Nine things we learned at the BMS Marketing Masterclass

img_5084 by James Spackman

At the recent BMS breakfast masterclass I interviewed the key marketers behind three very different marketing campaigns. It opened up a fascinating discussion about some of the challenges book comms people are facing (in general), and provoked a host of suggestions and ideas about how publishers are (and could be) making more of new (and sometimes old school) methods for reaching readers.

Here are some things we learned:

1. There’s no model for a big book campaign any more

Everything should be bespoke, said Sara Lloyd (Pan Macmillan): “if there’s a template, we may as well all go home”.

2. If in doubt, go back to the text

When you’re stuck, creatively, (said Jessica Killingley, ex-Hodder & Stoughton), remember that “we’re all muppets, compared with the author” so find a way to go back to the source and use their work …

3. Focus groups help you pick the right words…

… to talk to your audience in language that works for them. Julia Pidduck (Orion) explained how the verbal branding of Julian Fellowes’ Belgravia was centred around three words – secret, scandal and intrigue –  because they had been found to resonate with the audience. And because they were targeting a TV audience as well as book buyers, they learned to refer to it as a “series”.

4. An author’s social audience gives you “feel”, not just data

Sara Lloyd told us that the PanMac team learned the tone and character of Joe Wicks’ followers simply by studying their interactions, which was just as important as their demographics.

5. A good designer is your campaign’s best friend

If they get what you’re trying to do and are on-board from the start, explained Jessica Killingley, while describing her campaign for Chris Cleave’s Everyone Brave is Forgiven, they will bring distinctiveness and consistency to the work.

6. You need boots on the ground

An author’s social media platform is all very well, but the ones who meet lots of booksellers, face to face, really make a difference. And, as with that other old-school campaign element, proofs – new-school ‘social media’ – only amplifies the effect.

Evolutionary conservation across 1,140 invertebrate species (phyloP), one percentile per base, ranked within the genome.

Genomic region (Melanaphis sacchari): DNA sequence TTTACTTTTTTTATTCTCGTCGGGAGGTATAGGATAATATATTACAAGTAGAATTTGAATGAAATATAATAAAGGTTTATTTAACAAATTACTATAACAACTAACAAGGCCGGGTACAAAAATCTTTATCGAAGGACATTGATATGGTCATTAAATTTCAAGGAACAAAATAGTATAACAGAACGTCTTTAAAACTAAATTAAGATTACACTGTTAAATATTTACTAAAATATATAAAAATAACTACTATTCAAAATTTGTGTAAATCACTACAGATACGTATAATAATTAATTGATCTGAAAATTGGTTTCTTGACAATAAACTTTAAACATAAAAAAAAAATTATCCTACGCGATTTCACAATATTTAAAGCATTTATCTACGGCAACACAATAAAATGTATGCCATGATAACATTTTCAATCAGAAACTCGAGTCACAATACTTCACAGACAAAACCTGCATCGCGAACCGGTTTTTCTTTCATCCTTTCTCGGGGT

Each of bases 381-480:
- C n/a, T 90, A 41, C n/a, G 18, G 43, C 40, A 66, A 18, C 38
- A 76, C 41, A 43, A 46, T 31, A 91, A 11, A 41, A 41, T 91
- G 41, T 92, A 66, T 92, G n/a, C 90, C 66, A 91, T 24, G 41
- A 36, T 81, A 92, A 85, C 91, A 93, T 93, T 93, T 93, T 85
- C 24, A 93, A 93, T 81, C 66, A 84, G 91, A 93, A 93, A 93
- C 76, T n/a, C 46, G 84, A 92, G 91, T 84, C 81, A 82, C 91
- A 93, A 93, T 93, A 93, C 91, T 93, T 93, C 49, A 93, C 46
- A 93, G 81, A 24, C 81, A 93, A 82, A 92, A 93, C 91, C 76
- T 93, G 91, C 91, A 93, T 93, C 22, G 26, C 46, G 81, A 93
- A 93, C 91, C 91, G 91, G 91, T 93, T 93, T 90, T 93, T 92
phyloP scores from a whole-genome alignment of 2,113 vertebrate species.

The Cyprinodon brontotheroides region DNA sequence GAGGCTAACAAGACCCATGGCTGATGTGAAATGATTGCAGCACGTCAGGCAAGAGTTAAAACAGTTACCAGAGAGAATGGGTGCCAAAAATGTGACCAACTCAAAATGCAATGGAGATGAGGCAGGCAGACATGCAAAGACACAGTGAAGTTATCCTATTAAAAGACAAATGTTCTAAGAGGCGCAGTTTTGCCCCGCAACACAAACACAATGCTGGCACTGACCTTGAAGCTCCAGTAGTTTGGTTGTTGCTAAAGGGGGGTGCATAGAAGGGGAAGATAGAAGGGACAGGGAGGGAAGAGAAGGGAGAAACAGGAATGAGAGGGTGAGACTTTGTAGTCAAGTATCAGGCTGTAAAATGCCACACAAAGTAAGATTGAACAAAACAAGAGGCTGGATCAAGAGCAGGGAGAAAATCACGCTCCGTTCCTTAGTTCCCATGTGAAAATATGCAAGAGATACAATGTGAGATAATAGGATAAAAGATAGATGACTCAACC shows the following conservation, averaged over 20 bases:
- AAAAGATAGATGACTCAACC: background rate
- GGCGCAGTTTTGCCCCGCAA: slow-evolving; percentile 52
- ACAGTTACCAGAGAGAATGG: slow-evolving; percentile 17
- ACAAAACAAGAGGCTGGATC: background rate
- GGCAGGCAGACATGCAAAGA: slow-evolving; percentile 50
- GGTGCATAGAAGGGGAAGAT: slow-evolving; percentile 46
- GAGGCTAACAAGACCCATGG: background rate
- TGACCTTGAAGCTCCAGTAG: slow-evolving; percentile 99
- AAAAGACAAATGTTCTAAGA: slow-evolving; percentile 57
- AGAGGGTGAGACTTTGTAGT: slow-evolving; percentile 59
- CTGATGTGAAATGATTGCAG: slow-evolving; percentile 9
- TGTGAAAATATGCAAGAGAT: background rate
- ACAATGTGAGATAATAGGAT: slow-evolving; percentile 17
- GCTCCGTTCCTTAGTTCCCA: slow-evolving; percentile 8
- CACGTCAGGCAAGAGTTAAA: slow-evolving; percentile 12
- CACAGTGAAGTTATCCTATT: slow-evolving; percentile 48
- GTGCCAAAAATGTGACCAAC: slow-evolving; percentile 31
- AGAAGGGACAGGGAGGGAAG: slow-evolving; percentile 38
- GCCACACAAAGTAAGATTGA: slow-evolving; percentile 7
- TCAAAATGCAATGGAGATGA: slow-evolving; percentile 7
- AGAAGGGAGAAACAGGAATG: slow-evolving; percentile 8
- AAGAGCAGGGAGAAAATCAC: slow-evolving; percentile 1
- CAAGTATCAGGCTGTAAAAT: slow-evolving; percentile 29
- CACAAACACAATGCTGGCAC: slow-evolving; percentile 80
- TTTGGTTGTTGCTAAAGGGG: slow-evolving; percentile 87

7. A big app launch is like a startup….

… meaning long hours of constant vigilance, real-time results and quick adjustments … and also lots of excitement, as Julia Pidduck explained (for the Belgravia campaign). It also means you need to act like a retailer (and sharpen your customer service skills for the public).

8. ‘Behind the scenes moments’ is a key new trend (AKA Joe Wicks’s Tears)

The authentic emotion of an author opening their first box of books is a big deal to their fans. Readers ARE curious about how the publishing process works. “In a world of beta testing and user-generation”, said Sara Lloyd, “consumers are interested and expect to be let in”. And this can apply to fiction too …

9. Marketers are educators

As Julia Pidduck put it, “our colleagues don’t know what they don’t know”, so if new technologies creates an opportunity, it’s up to you to demonstrate within your publishing team how it can be used to reach readers.

James Spackman is a freelance publisher and consultant leading on a series of marketing masterclasses hosted by the Book Marketing Society. The next breakfast, focused on promoting “backlist” campaigns, will take place on Thursday 26 January 2017

 

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